I’ve a fondness for stories about ordinary people facing the extraordinary crucible that was World War II. Some of the novels that have left the biggest impression on me have been set in this time period; which is perhaps why my next novel, out in February has as its primary setting London in 1940. All the Light We Cannot See by Anthony Doerr may well be my new favorite.
Marie Laure, blind since she was six, lives with her father in Paris, where he is keeper of the locks at the Museum of Natural History in Paris. Her father builds her a model of their neighborhood so that can memorize it with her fingers and navigate the real streets with her cane. But when the Germans occupy Paris, Marie and father flee to the home of a great-uncle on the Brittany coast and her father builds a new model village of their temporary home in St. Malo. Meanwhile in Germany, an orphan named Werner becomes adept at building and fixing radios, earning him a place at a military academy to train young Nazi soldiers, and eventually a skilled hunter of Resistance fighters.
The composition of this novel in short, alternating chapters that were sometimes interspersed with obvious interludes from the coming finale, was masterful. I couldn’t wait for the day to end so that I could crawl into bed with it and read before turning in.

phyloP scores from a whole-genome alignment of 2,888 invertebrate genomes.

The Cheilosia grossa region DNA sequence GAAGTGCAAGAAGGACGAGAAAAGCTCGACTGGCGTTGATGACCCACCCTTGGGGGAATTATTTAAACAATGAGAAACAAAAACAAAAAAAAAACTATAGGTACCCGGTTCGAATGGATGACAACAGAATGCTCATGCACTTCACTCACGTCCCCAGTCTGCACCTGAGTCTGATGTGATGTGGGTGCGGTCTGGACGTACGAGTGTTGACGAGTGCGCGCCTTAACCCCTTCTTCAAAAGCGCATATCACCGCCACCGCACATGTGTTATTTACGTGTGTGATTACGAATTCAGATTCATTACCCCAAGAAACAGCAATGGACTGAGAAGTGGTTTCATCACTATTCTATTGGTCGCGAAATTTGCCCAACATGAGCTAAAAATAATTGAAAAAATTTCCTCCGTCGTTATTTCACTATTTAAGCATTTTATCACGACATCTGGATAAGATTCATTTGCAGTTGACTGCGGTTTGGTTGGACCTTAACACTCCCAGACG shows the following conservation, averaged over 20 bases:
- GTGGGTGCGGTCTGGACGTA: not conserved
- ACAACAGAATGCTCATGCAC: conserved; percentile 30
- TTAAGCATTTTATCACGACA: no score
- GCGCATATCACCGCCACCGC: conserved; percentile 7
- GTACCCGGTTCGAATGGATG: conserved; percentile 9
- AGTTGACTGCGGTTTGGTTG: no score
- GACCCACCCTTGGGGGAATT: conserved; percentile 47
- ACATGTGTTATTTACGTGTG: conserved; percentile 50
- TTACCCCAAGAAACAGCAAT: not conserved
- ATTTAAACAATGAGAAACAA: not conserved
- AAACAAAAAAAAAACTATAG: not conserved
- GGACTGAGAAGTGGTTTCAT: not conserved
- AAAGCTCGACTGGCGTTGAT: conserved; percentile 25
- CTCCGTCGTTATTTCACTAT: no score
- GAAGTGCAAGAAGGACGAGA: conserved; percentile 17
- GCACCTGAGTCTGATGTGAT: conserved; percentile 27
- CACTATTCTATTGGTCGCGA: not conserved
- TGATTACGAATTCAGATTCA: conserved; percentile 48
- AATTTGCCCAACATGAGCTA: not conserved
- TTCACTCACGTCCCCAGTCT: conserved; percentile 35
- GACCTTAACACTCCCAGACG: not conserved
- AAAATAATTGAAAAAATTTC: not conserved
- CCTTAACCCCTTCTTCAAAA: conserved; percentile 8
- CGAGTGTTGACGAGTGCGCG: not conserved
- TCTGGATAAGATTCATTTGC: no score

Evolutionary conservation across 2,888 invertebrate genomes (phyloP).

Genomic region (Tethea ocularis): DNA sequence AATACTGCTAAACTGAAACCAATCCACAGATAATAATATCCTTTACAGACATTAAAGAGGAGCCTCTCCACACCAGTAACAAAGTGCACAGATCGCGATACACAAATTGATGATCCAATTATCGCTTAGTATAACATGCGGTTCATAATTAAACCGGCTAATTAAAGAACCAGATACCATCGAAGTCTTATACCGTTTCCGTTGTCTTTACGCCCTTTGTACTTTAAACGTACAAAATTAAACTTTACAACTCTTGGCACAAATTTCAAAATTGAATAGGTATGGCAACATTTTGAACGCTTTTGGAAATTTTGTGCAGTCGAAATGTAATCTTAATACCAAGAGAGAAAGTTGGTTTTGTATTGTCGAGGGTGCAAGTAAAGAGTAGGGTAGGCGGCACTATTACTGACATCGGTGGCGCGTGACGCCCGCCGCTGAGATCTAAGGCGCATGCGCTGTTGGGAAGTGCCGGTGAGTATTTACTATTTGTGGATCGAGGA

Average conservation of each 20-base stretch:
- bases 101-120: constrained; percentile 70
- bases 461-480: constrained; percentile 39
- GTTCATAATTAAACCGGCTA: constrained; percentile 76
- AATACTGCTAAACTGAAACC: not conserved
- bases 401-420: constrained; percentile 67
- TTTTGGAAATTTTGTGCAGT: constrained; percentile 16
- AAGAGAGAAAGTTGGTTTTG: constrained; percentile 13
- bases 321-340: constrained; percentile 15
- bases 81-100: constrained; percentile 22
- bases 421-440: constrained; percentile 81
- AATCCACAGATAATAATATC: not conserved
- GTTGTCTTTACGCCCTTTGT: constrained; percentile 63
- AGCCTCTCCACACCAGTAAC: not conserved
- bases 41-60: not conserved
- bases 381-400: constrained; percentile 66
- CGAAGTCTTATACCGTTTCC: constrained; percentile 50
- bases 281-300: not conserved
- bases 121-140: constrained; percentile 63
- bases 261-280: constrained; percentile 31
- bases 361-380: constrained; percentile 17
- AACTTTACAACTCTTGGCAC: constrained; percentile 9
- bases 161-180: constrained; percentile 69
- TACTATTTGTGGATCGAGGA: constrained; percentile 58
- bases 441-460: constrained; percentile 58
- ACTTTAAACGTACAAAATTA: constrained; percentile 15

When I wasn’t reading it, I was thinking on it. It’s that kind of book. Hauntingly sad and yet beautiful. I’ve read a number of World War II books that still resonate with me long after I’ve read them – books like Life After Life by Kate Atkinson, The Secret Keeper by Kate Morton, Those Who Save Us by Jenna Blum, Stones From the River by Ursula Hegy, and Sarah’s Key by Tatiana de Rosnay. ALL THE LIGHT WE CANNOT SEE is definitely in the company of these other books. Not every novel about war can leave you feeling completely satisfied – it’s war – but I can say that this book left me breathless with its stellar and intoxicating prose.
Here are a few quotes to leave you with:
“Time is a slippery thing: lose hold of it once, and its string might sail out of your hands forever.”
“We rise again in the grass. In the flowers. In songs.”
“A line comes back to Marie-Laure from Jules Verne: Science, my lad, is made up of mistakes, but they are mistakes which it is useful to make, because they lead little by little to the truth.”
“To really touch something, she is learning—the bark of a sycamore tree in the gardens; a pinned stag beetle in the Department of Etymology; the exquisitely polished interior of a scallop shell in Dr. Geffard’s workshop—is to love it.”